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The Thumb That Roared

Jan 23, 2005  •  Post A Comment

Special to TelevisionWeek

Given movie critic Roger Ebert’s broad appeal in print, on the lecture circuit and, most prominently, on his long-running TV show, now known as “Ebert & Roeper” and syndicated by Buena Vista Television, many filmmakers have made business decisions based in part on his reviews.

“Roger’s early endorsement of a film at a festival can make a huge difference,” said Mark Urman, head of U.S. theatrical distribution at ThinkFilm. “Most recently, his rave about Mark Wexler’s `Tell Them Who You Are,’ a film about legendary cinematographer Haskell Wexler [the filmmaker’s father] out of the 2004 Toronto Festival, actually emboldened me to pick it up [for theatrical release].”

Mr. Urman is not alone in being swayed by Mr. Ebert’s clout in the film world. “As a pop culture icon, Roger is a venerable one-man brand,” said Steve Elzer, senior VP of media relations for Sony Pictures. “He has the biggest thumb in the world, and people pay attention to whether it’s pointed up or down.”

One person who pays attention is Eric Kops, executive VP of worldwide publicity for MGM and United Artists. “[Mr. Ebert] has credibility with film lovers but also speaks to the masses-whether it’s the suburban housewife or the indie art house moviegoer,” Mr. Kops said. “In Toronto, Roger called `Hotel Rwanda’ a masterpiece and the No. 1 film of the year. Once he offered up that review, it helped to shape our distribution strategy. We decided to open somewhat wider than we had planned.”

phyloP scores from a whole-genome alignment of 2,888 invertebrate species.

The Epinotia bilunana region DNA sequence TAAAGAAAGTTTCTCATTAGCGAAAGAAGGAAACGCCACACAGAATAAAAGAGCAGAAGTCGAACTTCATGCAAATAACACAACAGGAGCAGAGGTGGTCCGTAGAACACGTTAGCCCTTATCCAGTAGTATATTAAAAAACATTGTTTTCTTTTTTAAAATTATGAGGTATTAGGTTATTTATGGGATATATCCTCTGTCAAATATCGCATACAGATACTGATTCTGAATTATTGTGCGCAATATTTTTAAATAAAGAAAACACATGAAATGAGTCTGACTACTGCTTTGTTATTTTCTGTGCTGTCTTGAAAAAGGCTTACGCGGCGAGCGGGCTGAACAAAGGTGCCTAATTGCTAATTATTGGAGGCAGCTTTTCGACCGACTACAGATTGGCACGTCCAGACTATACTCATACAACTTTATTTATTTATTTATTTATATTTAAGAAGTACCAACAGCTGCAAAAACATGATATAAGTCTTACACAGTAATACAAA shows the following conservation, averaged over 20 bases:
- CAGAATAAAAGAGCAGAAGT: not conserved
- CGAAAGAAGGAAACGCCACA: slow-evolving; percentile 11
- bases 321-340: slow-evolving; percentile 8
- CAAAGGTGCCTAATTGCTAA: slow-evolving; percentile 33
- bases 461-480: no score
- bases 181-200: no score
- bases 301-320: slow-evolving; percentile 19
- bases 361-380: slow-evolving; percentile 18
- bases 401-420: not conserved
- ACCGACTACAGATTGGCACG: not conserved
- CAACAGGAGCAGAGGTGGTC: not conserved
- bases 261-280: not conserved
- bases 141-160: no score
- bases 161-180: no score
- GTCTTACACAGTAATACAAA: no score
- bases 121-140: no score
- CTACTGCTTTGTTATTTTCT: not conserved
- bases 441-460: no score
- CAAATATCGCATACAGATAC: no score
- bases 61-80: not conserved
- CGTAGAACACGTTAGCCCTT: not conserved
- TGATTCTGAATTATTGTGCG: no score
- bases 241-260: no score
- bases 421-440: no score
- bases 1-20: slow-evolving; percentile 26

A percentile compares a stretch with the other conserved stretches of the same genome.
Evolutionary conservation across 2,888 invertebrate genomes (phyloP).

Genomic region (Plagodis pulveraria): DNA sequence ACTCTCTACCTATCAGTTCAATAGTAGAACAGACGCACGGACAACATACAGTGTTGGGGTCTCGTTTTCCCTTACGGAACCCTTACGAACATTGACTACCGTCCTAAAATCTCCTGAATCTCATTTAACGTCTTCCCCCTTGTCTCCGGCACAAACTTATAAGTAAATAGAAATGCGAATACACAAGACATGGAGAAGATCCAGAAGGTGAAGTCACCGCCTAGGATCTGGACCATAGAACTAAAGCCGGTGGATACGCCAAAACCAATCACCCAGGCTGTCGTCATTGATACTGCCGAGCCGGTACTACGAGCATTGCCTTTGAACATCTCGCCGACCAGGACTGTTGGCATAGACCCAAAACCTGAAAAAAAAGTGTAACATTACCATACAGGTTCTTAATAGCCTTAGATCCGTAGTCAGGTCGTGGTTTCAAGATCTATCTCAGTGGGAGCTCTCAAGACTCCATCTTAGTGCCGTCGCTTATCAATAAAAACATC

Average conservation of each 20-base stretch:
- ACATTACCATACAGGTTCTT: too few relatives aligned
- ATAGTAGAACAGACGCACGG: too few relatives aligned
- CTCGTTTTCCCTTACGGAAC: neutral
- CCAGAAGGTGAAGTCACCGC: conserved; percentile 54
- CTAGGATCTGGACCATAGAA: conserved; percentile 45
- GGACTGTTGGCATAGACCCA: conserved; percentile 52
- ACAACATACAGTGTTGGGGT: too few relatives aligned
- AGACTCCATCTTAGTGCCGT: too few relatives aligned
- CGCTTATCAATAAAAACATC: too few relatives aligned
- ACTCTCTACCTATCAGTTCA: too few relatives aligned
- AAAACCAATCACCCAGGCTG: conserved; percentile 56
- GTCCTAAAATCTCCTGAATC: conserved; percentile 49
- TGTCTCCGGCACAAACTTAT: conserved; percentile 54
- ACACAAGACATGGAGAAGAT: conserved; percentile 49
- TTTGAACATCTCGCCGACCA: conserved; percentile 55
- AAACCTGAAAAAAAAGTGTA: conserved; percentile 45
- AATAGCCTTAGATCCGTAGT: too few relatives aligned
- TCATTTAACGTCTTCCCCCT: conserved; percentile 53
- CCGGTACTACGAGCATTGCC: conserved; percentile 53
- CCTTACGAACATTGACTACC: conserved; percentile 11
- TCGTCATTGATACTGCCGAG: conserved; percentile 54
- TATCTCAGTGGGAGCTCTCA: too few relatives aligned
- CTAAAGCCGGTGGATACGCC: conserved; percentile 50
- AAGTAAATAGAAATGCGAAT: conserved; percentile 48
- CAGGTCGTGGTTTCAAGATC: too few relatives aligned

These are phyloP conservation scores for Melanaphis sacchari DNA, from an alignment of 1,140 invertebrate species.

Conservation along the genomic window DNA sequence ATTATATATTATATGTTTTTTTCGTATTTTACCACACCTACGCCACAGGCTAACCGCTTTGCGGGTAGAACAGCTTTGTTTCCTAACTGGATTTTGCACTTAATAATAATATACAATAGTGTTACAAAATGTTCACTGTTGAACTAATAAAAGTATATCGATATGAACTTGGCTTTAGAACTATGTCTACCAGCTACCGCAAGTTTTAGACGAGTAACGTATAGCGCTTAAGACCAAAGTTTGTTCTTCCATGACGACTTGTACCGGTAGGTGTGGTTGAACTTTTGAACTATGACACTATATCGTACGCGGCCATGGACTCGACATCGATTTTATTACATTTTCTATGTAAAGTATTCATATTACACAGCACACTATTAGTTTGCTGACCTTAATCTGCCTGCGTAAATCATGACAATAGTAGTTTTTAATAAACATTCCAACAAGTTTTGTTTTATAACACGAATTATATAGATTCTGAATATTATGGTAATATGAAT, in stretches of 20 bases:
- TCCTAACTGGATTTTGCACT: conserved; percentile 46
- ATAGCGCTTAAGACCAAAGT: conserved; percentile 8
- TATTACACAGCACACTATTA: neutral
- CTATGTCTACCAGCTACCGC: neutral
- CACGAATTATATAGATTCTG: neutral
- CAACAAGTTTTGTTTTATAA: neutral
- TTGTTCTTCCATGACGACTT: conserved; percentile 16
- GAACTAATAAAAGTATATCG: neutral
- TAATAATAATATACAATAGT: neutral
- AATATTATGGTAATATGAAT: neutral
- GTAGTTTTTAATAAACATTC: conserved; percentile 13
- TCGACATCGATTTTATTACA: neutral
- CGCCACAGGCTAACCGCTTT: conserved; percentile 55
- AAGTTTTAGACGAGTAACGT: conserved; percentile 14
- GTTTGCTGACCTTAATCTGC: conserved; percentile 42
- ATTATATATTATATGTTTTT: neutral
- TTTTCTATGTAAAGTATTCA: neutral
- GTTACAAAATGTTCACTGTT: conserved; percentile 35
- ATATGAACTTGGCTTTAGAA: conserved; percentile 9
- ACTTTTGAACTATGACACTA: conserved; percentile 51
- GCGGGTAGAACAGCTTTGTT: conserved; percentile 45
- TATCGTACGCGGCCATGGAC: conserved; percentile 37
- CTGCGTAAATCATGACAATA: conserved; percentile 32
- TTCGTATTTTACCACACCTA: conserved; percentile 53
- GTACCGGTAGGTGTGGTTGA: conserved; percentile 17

“Rwanda” received Golden Globe nominations for lead actor Don Cheadle and for best film, and is expected by many to be similarly honored by the Academy of Motion Picture Arts and Sciences when Oscar nominations are announced this week.

While Mr. Ebert is equally comfortable reviewing mainstream releases, his reviews have perhaps the most effect on independent film releases. “Roger played a critical role in the success of several [of our] films, most notably `Sling Blade’ and `City of God,”‘ said Harvey Weinstein, co-chairman of Miramax Films. “He’s much more than a critic-he’s a champion of films, especially more independent projects like these, which do not have the same big studio support.”

Often, a vote of confidence from Mr. Ebert makes the difference in getting a film seen. “We needed a champion early for the film `Monster,”‘ said Bob Berney, president of Newmarket Films. “Roger reviewed the film a few weeks before it opened in New York and said that Charlize Theron’s performance was one of the best in the history of cinema. That early support really made the difference, and the film took off in many ways because of that initial review.”

Tom Ortenberg, president of Lions Gate Films Releasing, said his company, too, has benefited from Mr. Ebert’s support. “When he called `Monster’s Ball’ the best picture of the year, that really helped us break the film out of the art houses and into the commercial multiplexes,” Mr. Ortenberg said.

“Roger represents the everyman,” said Dennis Rice, senior VP for Walt Disney Pictures. “We in Hollywood forget that there are people outside of Los Angeles that go to movies. He’s America’s critic.”